Reef the Lost Cauze: Yeah, it is. It’s good for a reputation, if you want it. Nowadays, the audience has a very short attention span – it’s the way that generation was raised. In my battles, it’s about skills, wit, all that. In some of those mixtape and DVD guys, they’re more interested in talking about the streets – guns, money, women. Certainly, more people are probably interested in that. But in the end, you see what wins. A lot of those guys’ albums – if they even release albums – have nothing to say. That’s why I call ‘em “DVD rappers” – you only see them on DVD’s, never hear them. Until I hear the music, I can’t judge that. The underground is entirely different. When people ask me about my career, I’ve got albums [and other accolades] to show for it. Come on, I’m not about to hand somebody a mixtape and say, “Here, I’m one of these guys on here.” You’ve got a couple songs that really show the listener the ladder you’ve climbed – “Crown of Thorns” and “Crumbs”. Do you think today, it’s too easy to be a rapper?

Reef the Lost Cauze: I do, completely. I mean, when I graduated High School in ’99, there was maybe seven or eight rappers in my [West Philadelphia] High School. I bet if I went back today, there’d be 50 or more. Everybody has a record label, everybody makes lil’ albums. You gotta realize – coming into this Hip-Hop s**t, I studied the greats. I watched the Black Thoughts, the Last Emperors, the Chief Kamachis, as well as the Cool C’s and Steady B’s. I’d sit there and study them. It took three or four years before I ever opened my mouth! Didn’t say s**t! Today, these kids don’t know. They don’t do the research. They chew you up and spit you out. You have a day job through the Philadelphia Court System. It’s ironic that when we talk about Philadelphia rappers, from Cool C to Steady B to Beanie to Cassidy – they all pass through those courts. In your estimation, why is that?

Reef the Lost Cauze: Well, on the Beanie and Cassidy thing, I think it’s some of the people around them. You’re only as good as the company you keep. With Cassidy, it’s just a shame, ‘cause from what I know, he didn’t even do it – his man did. But he’s locked up. And what really sucks is I’m a Hustla is a dope-ass record, I own it myself. Because of what happened, the label stopped working it. I can’t even blame them. Where do you see yourself in the Philadelphia scene?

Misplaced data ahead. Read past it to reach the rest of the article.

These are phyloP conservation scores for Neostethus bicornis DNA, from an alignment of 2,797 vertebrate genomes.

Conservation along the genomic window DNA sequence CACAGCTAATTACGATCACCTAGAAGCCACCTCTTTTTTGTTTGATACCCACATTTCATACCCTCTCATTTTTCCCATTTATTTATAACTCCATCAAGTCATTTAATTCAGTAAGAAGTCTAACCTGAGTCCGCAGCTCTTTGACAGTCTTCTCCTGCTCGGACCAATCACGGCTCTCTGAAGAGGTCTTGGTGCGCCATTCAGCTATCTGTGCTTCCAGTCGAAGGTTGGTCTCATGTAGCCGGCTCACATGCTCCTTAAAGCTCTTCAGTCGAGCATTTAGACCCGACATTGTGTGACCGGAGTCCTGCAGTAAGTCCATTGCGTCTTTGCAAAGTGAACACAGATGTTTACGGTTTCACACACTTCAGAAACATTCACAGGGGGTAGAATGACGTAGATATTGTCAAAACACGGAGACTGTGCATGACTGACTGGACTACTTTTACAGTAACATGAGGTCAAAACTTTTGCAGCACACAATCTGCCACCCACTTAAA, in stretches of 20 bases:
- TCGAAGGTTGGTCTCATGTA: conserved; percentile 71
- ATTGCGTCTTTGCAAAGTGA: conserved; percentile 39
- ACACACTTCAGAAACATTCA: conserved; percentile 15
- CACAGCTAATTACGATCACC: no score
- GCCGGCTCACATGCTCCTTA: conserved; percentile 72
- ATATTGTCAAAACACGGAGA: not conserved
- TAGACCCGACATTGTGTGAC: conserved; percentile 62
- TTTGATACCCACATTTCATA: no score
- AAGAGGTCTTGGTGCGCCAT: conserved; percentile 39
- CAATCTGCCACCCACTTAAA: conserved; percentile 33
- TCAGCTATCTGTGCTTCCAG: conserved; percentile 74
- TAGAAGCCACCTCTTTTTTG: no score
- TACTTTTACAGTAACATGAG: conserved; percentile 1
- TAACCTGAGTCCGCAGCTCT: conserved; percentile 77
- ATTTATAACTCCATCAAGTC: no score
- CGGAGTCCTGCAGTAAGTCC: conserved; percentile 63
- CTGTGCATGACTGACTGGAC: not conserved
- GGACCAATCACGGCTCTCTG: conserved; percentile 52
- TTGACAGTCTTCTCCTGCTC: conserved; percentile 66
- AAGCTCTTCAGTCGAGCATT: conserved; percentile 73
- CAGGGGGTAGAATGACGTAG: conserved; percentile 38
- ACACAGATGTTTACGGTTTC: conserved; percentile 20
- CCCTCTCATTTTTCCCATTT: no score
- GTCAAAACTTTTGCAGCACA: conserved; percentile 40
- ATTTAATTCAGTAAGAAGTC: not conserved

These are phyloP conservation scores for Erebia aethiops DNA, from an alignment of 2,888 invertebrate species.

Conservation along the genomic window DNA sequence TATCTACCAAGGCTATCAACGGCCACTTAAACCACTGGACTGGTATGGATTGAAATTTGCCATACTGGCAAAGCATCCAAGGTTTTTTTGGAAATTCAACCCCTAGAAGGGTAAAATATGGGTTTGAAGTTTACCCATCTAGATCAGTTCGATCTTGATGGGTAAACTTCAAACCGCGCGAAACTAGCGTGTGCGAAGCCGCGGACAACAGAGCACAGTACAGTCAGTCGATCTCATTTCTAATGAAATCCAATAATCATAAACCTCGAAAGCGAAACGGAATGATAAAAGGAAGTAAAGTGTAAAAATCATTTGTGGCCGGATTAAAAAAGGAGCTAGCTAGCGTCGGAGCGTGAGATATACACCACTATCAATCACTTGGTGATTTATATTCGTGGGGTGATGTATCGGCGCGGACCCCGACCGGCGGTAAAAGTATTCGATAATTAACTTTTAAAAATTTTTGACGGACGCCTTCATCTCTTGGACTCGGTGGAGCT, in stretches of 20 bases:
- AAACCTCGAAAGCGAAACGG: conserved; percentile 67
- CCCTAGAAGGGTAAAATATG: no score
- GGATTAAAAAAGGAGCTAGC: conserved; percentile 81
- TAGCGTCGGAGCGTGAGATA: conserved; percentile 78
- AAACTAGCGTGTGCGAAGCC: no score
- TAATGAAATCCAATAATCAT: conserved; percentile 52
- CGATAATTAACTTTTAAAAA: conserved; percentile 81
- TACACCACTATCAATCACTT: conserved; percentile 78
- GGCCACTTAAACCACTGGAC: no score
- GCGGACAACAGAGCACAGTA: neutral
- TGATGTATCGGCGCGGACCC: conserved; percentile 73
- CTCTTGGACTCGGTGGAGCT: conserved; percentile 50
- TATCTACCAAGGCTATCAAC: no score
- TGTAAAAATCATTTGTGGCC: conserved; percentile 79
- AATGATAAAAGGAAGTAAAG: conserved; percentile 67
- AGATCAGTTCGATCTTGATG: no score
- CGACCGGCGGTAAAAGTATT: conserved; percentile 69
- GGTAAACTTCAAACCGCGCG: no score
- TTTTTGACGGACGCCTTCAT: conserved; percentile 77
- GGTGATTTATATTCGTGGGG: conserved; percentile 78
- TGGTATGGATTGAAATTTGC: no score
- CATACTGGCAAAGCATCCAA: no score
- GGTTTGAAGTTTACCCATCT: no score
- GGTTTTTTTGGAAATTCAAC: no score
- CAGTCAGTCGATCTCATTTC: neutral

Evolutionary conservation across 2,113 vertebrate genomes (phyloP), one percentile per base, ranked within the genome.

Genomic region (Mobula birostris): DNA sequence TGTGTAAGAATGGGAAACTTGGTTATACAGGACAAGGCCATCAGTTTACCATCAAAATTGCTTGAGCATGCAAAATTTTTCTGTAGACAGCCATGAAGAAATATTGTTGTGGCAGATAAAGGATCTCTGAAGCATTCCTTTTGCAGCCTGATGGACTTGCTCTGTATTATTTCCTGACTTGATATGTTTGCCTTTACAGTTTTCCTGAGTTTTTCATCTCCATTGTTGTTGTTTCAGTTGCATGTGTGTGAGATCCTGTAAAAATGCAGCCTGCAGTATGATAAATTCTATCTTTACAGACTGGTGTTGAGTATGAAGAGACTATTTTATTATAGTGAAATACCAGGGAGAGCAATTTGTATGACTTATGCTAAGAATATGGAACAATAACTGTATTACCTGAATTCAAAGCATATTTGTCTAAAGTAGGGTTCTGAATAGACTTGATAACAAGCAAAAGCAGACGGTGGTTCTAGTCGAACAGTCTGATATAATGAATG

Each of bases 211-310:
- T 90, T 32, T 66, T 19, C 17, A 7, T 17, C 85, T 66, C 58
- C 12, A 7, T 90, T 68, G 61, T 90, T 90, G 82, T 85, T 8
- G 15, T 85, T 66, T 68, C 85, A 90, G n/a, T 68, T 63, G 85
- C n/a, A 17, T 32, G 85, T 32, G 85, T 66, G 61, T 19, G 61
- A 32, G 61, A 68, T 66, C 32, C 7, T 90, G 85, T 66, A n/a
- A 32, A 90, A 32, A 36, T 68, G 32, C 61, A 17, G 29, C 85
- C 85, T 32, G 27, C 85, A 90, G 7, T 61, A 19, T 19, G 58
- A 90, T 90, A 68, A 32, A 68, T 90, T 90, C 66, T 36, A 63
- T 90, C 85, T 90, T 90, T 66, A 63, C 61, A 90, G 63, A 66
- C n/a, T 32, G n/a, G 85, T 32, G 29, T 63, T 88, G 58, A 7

Reef the Lost Cauze: People tend to look at Philly like you're either on some street s**t, like State Property or on some more organic s**t, like The Roots. I'd like to think I'm some where in between those two worlds, somewhere between the streets and the Neo Soul conscious crowd because I am apart of both of those worlds and I feel like my perspective is and was shaped by both of those ways of thinking and expression. You were a student at The University of the Arts, but dropped out your freshmen year. Ever since Kanye West, Hip-Hop loves to care about this stuff. Can you tell me why?

Reef the Lost Cauze: Basically, Kanye really hit it on the nose. On College Dropout he has a song, “School Spirit” where he says, “This n***a graduated at the top of my class, next year, when to Cheesecake [Factory] he was a mothaf**kin’ waiter there. That’s sorta what it was. The dudes I was cool with, these 25 and 26 year olds, they graduated and didn’t have s**t. They were just sittin’ around smokin’ weed. I was a film student. It’s very hard to get to Hollywood, and most of the people there, didn’t go to no school to do it. The ratio of success is very low. Music is a little different. So after I left [college], I had an extremely, extremely tough year, and then I ended up getting my job. I pay my rent every month. Honestly too, if I stayed, I probably wouldn’t be sittin’ here having this interview either. It was a blessing in disguise. You’ve got a song on your album, “Coltrane” which really tells the stories of some great music from Philadelphia, but just Soul music in general. What prompted you to right that?